reynolds853's picture

There are many assumptions in the comments on this speaker for some reason. As someone who auditioned these in my dedicated listening room, I think they are VERY competitive at $6k. Most reviews reach a similar conclusion. It comes down to taste, system matching and room matching but I would be hard pressed to say the speaker did anything "wrong". The measurements are exemplary. I had to spend almost 2x to beat them and that was as much about preference than really being better. Build quality is great.

Comments made:
1.) Can't do strong bass: Bass was VERY healthy and tight. (I listen to all music types including EDM, Metal, Classical, Organ music, etc.) Unless you are using them in a large room or as theater speakers without a sub, it is unlikley you would want subs for music. The construction/design is top notch... see the whitepaper at their website.
2.) Wood at the back: It's subjective. It provides an illusion that the speaker is less deep than if it were all one color. I liked it. You may not.
3.) Round base: If this prohibits your placement, they are probably not placed for best sound. Unless your room requires you to shoehorn them into a slot, this should not be an issue.

They port at the back so it does take some time to find the best spot for sound. These were at Axponia this year and I was shocked at how poor they sounded (same with the Revel 228Be) vs prior auditions where both had sounded great. ANY speaker can sound "bad" without careful setup and yes, hotel rooms are especially limiting.

Customer service is great and so is their "no risk" return policy.

CraigH79's picture

LOL @ spacehound's entire comment. Clearly someone who hasn't auditioned the speakers and is just making massive (incorrect) assumptions based on the size of the drivers. Idiotic.

"you will never get good bass from speakers of such a small size"

Absolute rubbish. You will never get LOW sub-bass from 6.5 inch speakers but you can very much get tight, punchy, heavy-hitting, accurate bass reproduction from such drivers. And as an owner of the Concept 500 I can tell you they do it with aplomb. To the point where for a lot of music, I do not need to worry about using my subwoofer (Paradigm Studio Sub 12).

Also the science and R&D behind the cabinet design ensures that these "such small sized" drivers perform far beyond the realms of what you imagine they should. Funny that you mention frequency response. I bet you haven't even bothered to find the frequency response graph of these speakers. From 70hz to 20khz their response is basically flat - within 3-4db across that spectrum.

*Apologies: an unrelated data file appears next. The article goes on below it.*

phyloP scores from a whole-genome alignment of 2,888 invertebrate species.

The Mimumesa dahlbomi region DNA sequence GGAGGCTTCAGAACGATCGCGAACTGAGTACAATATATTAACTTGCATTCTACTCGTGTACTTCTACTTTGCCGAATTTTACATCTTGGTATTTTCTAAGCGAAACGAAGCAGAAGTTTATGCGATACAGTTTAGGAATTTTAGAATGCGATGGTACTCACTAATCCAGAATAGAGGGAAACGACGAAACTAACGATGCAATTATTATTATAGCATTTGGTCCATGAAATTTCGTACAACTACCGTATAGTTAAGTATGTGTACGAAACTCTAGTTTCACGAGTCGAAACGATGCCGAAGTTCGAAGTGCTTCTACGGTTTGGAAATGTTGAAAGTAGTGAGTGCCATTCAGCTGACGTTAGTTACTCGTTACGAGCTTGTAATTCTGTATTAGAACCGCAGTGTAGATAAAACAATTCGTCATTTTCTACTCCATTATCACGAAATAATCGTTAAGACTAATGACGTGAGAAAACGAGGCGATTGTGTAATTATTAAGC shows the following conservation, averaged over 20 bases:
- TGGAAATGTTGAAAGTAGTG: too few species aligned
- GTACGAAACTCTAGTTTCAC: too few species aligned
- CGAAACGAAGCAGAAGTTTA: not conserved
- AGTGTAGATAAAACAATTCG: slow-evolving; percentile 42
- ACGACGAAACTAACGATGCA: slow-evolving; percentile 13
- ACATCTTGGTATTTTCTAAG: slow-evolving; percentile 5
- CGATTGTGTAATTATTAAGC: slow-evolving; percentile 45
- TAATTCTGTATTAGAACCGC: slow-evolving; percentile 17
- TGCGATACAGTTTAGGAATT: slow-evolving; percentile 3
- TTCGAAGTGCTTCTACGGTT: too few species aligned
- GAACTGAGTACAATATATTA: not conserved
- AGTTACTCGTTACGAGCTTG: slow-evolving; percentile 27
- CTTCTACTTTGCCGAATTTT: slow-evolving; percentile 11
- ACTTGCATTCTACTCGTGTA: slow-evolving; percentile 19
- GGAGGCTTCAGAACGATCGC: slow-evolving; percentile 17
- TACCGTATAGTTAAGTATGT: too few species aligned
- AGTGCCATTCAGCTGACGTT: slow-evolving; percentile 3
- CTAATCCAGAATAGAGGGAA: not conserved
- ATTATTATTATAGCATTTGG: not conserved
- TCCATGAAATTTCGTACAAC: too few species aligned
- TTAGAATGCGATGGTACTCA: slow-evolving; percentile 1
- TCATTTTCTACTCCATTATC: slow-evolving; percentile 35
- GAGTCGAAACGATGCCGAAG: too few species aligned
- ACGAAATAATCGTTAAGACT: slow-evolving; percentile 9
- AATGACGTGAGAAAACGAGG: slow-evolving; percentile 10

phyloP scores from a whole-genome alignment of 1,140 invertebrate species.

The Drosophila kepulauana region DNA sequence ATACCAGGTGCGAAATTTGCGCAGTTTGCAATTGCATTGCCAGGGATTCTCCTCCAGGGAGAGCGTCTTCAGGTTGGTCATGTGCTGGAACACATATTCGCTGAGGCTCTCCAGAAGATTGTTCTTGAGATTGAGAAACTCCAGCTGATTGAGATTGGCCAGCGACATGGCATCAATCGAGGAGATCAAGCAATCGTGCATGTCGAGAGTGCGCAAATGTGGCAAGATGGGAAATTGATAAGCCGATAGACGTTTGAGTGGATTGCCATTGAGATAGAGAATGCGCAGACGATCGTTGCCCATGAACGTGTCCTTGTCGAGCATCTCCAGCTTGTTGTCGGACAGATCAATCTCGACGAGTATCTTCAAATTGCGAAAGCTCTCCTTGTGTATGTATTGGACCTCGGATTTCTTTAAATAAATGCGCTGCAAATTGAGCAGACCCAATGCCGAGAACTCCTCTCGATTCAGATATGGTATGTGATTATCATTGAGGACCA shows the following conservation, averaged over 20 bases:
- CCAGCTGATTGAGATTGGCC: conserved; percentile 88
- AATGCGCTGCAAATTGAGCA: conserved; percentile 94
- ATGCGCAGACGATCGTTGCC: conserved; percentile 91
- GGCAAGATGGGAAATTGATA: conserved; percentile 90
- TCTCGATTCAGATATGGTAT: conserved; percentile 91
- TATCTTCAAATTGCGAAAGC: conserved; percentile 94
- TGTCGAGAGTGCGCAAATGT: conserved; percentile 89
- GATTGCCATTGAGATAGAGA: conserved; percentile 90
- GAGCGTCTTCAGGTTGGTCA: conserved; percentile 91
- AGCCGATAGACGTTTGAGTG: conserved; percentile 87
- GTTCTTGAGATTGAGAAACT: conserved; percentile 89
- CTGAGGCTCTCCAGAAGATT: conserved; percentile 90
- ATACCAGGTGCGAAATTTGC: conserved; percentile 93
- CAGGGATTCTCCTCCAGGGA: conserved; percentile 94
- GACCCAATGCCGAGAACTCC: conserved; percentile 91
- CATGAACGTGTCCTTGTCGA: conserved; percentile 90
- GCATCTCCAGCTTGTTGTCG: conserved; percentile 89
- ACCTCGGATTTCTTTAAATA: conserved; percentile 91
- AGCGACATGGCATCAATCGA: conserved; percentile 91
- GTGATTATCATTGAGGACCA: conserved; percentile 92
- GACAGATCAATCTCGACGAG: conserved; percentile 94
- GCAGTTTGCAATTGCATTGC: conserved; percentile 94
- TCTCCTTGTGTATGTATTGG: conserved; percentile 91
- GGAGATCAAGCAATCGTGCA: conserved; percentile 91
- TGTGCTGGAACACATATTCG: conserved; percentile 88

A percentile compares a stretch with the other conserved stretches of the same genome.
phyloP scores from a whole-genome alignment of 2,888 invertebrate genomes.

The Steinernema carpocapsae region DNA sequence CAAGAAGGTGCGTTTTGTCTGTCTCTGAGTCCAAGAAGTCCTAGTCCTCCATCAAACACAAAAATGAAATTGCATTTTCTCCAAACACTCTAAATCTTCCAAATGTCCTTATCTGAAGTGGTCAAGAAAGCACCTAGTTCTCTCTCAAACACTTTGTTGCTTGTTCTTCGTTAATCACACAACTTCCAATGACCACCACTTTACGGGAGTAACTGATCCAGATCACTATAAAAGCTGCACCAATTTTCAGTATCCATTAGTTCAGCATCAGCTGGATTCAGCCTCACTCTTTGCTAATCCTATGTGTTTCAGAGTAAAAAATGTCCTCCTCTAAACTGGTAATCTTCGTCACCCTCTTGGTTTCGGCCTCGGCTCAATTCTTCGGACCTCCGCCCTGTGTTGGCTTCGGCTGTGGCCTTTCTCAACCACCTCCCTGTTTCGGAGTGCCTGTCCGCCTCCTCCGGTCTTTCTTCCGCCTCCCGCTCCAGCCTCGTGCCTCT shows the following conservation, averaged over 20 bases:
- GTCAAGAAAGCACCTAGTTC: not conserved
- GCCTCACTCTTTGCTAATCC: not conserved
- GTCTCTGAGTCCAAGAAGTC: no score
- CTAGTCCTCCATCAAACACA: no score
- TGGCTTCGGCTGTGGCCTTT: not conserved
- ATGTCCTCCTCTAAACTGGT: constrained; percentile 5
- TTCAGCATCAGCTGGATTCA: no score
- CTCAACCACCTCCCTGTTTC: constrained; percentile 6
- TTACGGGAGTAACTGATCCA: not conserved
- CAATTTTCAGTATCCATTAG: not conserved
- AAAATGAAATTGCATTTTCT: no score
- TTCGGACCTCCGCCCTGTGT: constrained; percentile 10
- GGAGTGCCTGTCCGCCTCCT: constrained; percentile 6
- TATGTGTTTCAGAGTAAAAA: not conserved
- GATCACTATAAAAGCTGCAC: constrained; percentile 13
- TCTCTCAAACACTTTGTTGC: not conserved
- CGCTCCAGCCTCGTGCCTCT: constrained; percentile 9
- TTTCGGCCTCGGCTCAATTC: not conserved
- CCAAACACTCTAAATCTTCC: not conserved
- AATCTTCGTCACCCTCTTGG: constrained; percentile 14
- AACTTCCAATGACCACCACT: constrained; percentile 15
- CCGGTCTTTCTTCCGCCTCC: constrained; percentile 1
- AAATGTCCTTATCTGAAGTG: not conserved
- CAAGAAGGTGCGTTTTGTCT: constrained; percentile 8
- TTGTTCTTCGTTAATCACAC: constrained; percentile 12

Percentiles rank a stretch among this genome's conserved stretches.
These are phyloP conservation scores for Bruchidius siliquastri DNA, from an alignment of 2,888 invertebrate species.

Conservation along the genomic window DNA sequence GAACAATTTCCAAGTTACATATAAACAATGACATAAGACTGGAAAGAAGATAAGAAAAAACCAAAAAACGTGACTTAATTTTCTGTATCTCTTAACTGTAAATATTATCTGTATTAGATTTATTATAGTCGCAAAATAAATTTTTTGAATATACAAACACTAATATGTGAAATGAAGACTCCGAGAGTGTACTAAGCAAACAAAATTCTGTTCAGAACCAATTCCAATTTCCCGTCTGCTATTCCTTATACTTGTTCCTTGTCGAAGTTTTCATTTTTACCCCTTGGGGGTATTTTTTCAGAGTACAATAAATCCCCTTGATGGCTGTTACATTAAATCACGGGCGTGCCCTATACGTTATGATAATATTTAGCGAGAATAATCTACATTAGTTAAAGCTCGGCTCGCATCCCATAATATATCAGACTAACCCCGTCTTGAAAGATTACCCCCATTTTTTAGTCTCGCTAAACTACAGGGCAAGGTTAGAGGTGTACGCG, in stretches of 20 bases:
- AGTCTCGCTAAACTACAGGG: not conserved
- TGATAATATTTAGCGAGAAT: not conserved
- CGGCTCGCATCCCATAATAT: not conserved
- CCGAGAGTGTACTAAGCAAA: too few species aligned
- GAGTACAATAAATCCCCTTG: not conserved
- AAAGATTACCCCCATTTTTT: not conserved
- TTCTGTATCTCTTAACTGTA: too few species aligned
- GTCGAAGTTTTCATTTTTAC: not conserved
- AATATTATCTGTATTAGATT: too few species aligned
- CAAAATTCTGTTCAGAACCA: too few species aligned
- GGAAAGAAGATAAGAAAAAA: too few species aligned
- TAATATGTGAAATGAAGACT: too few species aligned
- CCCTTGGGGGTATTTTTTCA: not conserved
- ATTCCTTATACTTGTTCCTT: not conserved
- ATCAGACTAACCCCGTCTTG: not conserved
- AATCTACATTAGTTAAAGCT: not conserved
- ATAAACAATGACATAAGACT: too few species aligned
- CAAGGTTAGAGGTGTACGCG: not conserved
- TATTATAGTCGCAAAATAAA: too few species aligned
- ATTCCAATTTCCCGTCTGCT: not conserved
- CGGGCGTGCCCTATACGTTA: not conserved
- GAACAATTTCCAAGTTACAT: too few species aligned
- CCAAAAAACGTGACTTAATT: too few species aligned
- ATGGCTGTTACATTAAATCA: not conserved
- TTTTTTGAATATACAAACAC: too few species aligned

There's nothing "fashion" about these speakers at all. Their finish, while polarizing, is not gimmicky or fashionable. The build quality is nothing short of first class.

"A ten inch bass driver, a five inch mid-range, and a tweeter will be far better."

Such a silly statement. So many variables at play and at the end of the day these speakers punch well above their weight, giving pairs up to double their price a very good run for their money (yes, including pairs with 8 and 10 inch drivers in them). In Australia these first sold for AU6.3k when released. They easily compete with speakers in the AU$10-15k bracket.

"Stick to the lower priced Q Acoustics speakers. They will be just as good and you will save 4000 dollars."

I thought this was the most stupid thing your said in your post until i read this:

"at the expense of sound quality"

In short, you make it abundantly clear that you have absolutely no idea about the capabilities and performance of the Concept 500.

knaw35's picture

Well, I am Hi-End enthusiast from many years. Write article to hi-fi magazines. I have visited Dali manufacturer headquarter in Hobro/Denmark some years ago. The chief of development department gave me a long time talk to explain some loudspeaker features and how it looks on measurement diagrams. Looking at Q Acoustic 500 I can say that impedance/phase response does not promise any good advantages from these nice looking drivers. My interlocutor says simple - these speakers cannot play well. We discussed the problem based on few similar diagrams came from different models of different manufactures. The answer was clear. Fortunately, many happy owners are not even realize that the speakers they own make bad work. They play, they have bass response and silky high frequencies. Well, but where is musicality? Can they find a melody on each area and coddle one as should be? I think the best way to understand the difference is just to get as much experience as possible and listen to deepest depth. I also would trust more to manufacture with long time experience than any newcomer on the demanding market.

Summary - If you own Q acoustic 500 and you are happy then stick to it. Happiness is a great state of mind. But to be lucky buying speakers for 5000$ you should look elsewhere.

Bogolu Haranath's picture

Q Acoustics Concept 300 looks attractive, modern and a life-style product ($5,000/pair, including stands) ......... Check out Q Acoustics website for details :-) ...........